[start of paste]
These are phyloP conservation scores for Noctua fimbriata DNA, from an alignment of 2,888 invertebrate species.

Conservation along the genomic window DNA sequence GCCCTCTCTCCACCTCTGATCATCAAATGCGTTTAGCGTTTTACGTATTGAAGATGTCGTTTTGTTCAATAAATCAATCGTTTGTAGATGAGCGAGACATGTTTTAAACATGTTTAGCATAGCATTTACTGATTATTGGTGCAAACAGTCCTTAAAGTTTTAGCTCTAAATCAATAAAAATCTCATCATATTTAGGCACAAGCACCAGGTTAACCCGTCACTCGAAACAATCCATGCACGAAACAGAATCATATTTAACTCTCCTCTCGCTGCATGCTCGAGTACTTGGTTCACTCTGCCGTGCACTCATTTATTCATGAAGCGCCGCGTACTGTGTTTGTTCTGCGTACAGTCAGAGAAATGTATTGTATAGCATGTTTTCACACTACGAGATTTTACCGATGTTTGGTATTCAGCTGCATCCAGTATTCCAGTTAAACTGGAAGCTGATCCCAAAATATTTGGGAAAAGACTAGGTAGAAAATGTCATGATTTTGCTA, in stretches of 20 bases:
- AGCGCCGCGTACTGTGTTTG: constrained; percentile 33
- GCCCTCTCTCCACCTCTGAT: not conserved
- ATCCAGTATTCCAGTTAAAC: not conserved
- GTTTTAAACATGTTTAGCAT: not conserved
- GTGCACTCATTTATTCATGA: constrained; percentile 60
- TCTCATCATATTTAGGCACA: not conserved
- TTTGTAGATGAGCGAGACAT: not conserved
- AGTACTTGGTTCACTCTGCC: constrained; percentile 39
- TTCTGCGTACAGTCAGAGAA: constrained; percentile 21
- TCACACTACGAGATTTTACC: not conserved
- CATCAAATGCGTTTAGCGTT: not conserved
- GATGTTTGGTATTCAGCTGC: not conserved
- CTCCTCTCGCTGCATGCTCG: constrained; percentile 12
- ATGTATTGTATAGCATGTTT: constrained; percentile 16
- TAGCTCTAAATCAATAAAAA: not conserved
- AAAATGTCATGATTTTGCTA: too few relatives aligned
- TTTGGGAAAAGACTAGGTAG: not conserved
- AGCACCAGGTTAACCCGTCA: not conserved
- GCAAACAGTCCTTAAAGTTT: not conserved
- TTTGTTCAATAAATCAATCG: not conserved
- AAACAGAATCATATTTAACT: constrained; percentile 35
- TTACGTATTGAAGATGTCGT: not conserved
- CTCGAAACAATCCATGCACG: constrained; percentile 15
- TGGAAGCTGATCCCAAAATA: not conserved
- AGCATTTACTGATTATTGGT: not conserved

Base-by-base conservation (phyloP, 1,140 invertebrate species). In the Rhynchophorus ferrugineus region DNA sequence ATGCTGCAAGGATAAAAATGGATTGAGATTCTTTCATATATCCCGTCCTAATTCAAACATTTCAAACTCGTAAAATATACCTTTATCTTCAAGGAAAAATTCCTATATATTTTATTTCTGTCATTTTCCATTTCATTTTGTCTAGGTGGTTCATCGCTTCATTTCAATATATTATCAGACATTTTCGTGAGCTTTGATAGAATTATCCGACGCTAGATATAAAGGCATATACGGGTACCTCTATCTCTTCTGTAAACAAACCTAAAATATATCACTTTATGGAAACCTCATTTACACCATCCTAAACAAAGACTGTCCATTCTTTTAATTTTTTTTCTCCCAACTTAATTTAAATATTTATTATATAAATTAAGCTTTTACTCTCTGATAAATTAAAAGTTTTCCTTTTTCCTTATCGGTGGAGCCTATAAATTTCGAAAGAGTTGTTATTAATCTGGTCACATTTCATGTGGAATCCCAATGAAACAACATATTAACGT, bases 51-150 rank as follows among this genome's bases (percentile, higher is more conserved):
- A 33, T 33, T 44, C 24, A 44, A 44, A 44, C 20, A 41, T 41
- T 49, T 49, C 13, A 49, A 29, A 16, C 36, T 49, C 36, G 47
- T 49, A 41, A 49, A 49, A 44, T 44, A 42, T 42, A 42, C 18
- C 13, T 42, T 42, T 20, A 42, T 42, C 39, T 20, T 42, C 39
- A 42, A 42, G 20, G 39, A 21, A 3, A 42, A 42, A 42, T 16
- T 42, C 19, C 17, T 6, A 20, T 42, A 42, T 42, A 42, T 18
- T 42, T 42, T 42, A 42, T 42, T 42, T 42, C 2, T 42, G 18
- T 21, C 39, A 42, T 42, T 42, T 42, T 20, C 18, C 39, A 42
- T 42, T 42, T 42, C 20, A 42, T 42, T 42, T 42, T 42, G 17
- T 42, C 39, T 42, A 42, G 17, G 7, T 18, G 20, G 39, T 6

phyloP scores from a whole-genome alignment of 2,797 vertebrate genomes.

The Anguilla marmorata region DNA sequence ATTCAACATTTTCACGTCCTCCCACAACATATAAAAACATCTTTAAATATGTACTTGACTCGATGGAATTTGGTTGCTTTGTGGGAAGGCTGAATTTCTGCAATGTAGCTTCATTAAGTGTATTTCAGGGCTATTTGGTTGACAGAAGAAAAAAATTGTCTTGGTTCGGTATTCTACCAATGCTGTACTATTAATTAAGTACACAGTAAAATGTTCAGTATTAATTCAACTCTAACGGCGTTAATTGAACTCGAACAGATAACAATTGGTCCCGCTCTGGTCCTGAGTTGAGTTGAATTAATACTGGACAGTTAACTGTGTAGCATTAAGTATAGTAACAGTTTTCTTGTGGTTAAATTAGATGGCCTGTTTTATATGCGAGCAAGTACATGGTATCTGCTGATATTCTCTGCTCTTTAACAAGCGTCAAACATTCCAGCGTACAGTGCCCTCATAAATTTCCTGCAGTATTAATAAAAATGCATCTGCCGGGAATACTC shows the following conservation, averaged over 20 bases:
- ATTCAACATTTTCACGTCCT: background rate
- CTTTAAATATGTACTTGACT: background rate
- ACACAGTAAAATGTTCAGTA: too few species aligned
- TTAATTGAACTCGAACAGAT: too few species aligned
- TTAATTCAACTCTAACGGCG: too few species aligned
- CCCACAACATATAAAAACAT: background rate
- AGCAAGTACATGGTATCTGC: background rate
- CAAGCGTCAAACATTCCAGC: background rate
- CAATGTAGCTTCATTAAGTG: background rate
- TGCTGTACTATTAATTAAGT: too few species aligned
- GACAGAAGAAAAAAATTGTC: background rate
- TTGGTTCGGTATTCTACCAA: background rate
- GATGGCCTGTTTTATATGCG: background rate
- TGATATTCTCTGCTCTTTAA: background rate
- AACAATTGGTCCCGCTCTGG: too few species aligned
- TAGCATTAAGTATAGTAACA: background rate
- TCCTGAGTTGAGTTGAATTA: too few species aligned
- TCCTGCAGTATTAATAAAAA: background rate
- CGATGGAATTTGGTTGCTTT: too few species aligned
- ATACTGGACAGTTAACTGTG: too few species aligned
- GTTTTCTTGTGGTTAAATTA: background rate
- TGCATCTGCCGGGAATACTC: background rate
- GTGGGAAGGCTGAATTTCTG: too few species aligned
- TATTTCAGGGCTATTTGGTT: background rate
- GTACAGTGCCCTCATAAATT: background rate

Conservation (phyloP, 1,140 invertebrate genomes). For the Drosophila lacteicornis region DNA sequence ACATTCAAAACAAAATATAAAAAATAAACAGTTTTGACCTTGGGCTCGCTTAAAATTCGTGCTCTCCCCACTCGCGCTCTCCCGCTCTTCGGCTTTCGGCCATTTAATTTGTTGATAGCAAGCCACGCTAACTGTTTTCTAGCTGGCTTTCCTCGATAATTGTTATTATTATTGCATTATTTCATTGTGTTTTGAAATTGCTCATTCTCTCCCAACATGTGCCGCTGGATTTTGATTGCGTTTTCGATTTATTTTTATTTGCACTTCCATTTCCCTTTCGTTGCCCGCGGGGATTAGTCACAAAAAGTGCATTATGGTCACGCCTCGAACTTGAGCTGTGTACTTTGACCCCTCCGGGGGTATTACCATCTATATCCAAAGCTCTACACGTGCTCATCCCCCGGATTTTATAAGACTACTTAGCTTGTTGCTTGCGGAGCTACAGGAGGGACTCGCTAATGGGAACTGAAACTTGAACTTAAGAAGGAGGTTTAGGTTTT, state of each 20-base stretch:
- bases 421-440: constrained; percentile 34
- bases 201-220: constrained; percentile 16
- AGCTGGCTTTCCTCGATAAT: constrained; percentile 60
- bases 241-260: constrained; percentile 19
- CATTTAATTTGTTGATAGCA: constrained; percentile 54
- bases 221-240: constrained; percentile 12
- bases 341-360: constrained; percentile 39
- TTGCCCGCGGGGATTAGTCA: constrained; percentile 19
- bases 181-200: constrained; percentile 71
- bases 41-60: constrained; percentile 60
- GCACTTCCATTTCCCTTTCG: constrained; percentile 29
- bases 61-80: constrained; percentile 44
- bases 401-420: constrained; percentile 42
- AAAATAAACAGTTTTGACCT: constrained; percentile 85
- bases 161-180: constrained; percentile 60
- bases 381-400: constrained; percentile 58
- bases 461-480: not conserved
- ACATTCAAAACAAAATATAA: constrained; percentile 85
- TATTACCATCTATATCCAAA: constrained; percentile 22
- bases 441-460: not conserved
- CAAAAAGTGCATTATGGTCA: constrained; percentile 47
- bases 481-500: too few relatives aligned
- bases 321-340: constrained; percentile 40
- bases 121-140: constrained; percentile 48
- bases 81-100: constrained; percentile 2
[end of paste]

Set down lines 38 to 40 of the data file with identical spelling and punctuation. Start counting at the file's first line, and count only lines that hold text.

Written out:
- T 42, C 39, T 42, A 42, G 17, G 7, T 18, G 20, G 39, T 6

phyloP scores from a whole-genome alignment of 2,797 vertebrate genomes.

The Anguilla marmorata region DNA sequence ATTCAACATTTTCACGTCCTCCCACAACATATAAAAACATCTTTAAATATGTACTTGACTCGATGGAATTTGGTTGCTTTGTGGGAAGGCTGAATTTCTGCAATGTAGCTTCATTAAGTGTATTTCAGGGCTATTTGGTTGACAGAAGAAAAAAATTGTCTTGGTTCGGTATTCTACCAATGCTGTACTATTAATTAAGTACACAGTAAAATGTTCAGTATTAATTCAACTCTAACGGCGTTAATTGAACTCGAACAGATAACAATTGGTCCCGCTCTGGTCCTGAGTTGAGTTGAATTAATACTGGACAGTTAACTGTGTAGCATTAAGTATAGTAACAGTTTTCTTGTGGTTAAATTAGATGGCCTGTTTTATATGCGAGCAAGTACATGGTATCTGCTGATATTCTCTGCTCTTTAACAAGCGTCAAACATTCCAGCGTACAGTGCCCTCATAAATTTCCTGCAGTATTAATAAAAATGCATCTGCCGGGAATACTC shows the following conservation, averaged over 20 bases: